About a week and a half ago, three boaters on a 9-foot John boat capsized off Highlands, but were rescued by a Coast Guard patrol. Earlier this month, a kite surfer drowned in Horseshoe Cove off Sandy Hook, and his body was recovered days later at Seven Presidents Oceanfront Park in Long Branch.
Over the past week, Shrike was out patrolling up and down the coast from Sandy Hook to Long Branch, participating in random boater stops aimed at double checking safety measures on board.
“It’s not just about going out there and slapping people on the wrist for safety issues,” Wray said. “It’s truly about their safety in the end. It’s always families – if they’re not out there with a family, they still have a family at home.”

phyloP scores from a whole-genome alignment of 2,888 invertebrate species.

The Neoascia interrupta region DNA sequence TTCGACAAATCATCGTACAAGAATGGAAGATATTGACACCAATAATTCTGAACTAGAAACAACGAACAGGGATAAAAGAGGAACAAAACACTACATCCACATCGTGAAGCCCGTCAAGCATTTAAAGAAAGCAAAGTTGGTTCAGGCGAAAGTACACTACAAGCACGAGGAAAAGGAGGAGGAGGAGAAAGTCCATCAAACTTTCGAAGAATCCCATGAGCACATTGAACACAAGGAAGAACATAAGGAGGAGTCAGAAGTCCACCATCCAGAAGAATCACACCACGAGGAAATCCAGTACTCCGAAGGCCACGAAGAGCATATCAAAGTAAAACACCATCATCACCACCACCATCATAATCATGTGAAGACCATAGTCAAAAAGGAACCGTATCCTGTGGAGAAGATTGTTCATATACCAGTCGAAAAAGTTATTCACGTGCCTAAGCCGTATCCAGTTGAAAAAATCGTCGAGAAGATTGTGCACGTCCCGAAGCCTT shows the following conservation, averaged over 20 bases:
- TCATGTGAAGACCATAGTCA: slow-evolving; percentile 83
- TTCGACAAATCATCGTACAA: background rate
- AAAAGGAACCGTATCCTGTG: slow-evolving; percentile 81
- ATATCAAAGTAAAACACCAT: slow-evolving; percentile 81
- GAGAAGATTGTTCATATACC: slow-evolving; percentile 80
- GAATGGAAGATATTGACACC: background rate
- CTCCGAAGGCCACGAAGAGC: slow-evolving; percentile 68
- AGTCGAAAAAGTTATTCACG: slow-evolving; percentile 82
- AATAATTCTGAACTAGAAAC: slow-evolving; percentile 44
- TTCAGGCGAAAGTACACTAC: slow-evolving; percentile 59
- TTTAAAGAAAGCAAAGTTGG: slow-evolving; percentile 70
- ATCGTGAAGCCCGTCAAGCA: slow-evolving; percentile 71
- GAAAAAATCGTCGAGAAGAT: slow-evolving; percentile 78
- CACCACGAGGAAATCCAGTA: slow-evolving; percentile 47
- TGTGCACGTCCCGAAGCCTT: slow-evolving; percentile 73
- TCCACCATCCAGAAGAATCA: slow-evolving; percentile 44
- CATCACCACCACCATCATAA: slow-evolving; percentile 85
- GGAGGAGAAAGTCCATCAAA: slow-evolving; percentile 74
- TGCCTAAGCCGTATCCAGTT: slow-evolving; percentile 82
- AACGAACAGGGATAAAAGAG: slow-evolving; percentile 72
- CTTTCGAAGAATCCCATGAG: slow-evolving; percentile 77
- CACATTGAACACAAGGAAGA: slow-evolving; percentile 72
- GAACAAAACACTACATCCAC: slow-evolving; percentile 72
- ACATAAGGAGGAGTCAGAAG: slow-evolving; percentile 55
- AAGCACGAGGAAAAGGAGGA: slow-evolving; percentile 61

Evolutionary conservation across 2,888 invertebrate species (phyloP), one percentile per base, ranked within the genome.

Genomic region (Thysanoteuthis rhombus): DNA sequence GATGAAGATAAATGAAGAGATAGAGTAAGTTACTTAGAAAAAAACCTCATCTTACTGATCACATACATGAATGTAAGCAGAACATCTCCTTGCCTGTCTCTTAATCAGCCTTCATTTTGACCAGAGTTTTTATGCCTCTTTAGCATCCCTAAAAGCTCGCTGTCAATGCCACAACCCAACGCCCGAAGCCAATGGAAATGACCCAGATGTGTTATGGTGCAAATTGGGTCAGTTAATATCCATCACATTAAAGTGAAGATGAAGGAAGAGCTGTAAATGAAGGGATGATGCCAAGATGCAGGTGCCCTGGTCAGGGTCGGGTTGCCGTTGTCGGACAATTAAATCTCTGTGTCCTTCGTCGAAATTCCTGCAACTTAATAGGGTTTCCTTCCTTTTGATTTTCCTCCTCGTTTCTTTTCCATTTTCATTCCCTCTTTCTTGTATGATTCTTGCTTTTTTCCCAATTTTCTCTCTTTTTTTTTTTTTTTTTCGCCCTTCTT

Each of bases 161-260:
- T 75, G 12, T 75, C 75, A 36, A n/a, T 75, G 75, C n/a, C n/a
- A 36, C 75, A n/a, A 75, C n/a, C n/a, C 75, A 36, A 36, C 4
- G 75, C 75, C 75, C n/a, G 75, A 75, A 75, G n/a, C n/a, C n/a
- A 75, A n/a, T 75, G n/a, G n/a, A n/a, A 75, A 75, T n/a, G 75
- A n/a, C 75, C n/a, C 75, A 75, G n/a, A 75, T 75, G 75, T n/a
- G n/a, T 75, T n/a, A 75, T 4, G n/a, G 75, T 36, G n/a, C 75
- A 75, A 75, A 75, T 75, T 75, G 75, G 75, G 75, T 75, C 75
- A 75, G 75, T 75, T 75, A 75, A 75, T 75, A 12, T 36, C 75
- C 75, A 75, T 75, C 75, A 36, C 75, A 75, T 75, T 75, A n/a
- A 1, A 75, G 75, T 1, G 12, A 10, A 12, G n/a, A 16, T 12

Just because Sitkinak and Shrike are back at Sandy Hook doesn’t necessarily mean they will respond to every near-shore call. That duty is left up to the rest of the Station Sandy Hook crews, who continue to patrol the rivers and shallower waters with four response boats. But either big vessel will not hesitate to get out and help.
“For us and the Shrike, summer is definitely a busy time with all the public boaters on the water,” said Blevins. “With more people in the water, there will be more people in distress.”
What Sitkinak and Shrike do best, thanks to their notable size, is assist in far offshore missions, ranging to 50 miles out into the ocean. That consists of ensuring the safety of large rigs, as well as checking catch aboard commercial boating vessels.
The U.S. Coast Guard serves as the law enforcement arm for the National Oceanic and Atmospheric Administration (NOAA), which regulates catch limits in national waters.